I left the scene after he was placed on a backboard and was being carried out. For me, the experience highlighted a couple of things. First, you can push your body beyond its limits whatever your physical condition is. Second, I reflected on the importance of CPR and first aid training.

While we were not able to save this person in this case, I’ve become even more committed to ensuring that I continue training and build the necessary skills to help should this happen again. ”

Our thoughts

It illustrates the danger of any physical exertion on a body that is taxed or with a pre-exisiting medical condition. And the most dangerous ones seem to be the undetected ones that strike seemingly healthy and active bodies. While the cause of this particular incident is still unknown, it illustrates the need for every athlete to get the most comprehensive physical check-up available. And for science to learn more about these hidden, heart ailments.

This latest incident reminds us of this unfortunate event Rocklin woman dies near Auburn.

RIP fallen rider.

About the author: Justin Wages

As a stage 4 colon cancer survivor, Justin Wages got into the cycling world in an effort to increase his endurance after losing his left lung. As a California native and growing up with a skateboard and snowboard beneath his feet it wasn’t long before the thrill of mountain biking gripped him. Justin’s day job as a Land & Recreation Manager helps him understand the balance between conservation and trail use. He also works with his fiancé, Jeni, to bring more women into the mountain bike world with certified skills clinics and education. “My goal is to get more people on trails for health and enjoyment,” he says. “I want to help them overcome their mental or physical limitations and be the best person they can be, while expanding their appreciation for our natural world.”

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  • Shark says:

    Very sad situation.
    Every rider should take a CPR first aid course, they also teach wilderness first aid. It might save a life of a friend, family, stranger, or yourself (1st aid).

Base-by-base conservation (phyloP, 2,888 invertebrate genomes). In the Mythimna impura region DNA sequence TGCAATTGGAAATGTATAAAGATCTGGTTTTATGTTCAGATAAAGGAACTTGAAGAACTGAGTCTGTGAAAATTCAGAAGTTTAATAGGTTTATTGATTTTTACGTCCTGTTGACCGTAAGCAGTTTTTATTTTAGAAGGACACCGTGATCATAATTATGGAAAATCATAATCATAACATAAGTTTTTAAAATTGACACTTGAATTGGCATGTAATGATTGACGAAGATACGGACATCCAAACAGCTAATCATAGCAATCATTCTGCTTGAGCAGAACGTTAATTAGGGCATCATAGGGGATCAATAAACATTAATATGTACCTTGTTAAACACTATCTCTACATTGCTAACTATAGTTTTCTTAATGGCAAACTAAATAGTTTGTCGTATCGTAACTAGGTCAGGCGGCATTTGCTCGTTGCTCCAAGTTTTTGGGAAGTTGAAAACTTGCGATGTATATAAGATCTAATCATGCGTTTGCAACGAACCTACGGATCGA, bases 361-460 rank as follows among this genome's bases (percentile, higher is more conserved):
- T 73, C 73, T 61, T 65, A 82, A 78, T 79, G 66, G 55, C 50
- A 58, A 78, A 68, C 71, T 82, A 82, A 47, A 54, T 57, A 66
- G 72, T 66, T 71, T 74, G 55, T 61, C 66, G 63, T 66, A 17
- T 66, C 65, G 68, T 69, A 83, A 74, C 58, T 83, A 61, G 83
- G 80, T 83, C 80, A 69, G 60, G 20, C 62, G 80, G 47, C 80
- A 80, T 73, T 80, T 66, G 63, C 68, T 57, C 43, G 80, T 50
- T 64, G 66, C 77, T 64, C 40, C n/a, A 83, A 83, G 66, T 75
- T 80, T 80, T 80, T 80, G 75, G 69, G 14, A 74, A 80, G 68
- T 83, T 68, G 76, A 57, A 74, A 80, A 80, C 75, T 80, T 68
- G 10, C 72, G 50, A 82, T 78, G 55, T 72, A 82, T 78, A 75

If you are frequently out of cell reception, look into safety devices such as SPOT or similar units that can send sos messages via satellite.

    • JCWages says:

      Agreed. I know it is unrealistic but I feel like everyone should have taken a first aid class at minimum if they participate in outdoor activities. Wilderness First Aid would be even better for trail users. At minimum have the Red Cross First Aid app pre-downloaded on your phone for reminders on first aid/CPR practices.

    • Rob says:

      Also shows the importance of popular trails to have trail markers that are on maps that would help EMT and fire departments to quickly locate a person in need of help. Also, if you ride with friends, they should know of your health conditions.

  • Shark says:

    And for petes sake, carry a first aid kit and benadryl.
    I’ve had to help multiple riders with either small cuts, or bee stings that did not have any first aid supplies on hand.

  • Ben says:

    CPR can’t save a person with a heart rhythm issue, manual perfusion is not adequate for long, he needed an AED which don’t grow on trees.

    • Robert says:

      Agree that everyone should know CPR, everyone should also know that defibrillation is only indicated in ventricular tachycardia or ventricular fibrillation. An AED can’t help someone without a heart rhythm (asystole). Only about 23% of out of hospital cardiac arrests have a “shockable” rhythm. (AHA statistic)

      “Some hearts are too health to die, some hearts are too sick to live.” – AHA instructor circa 1995. This doesn’t mean you don’t try, just be prepared that it may not end well even if you do everything 100% correctly.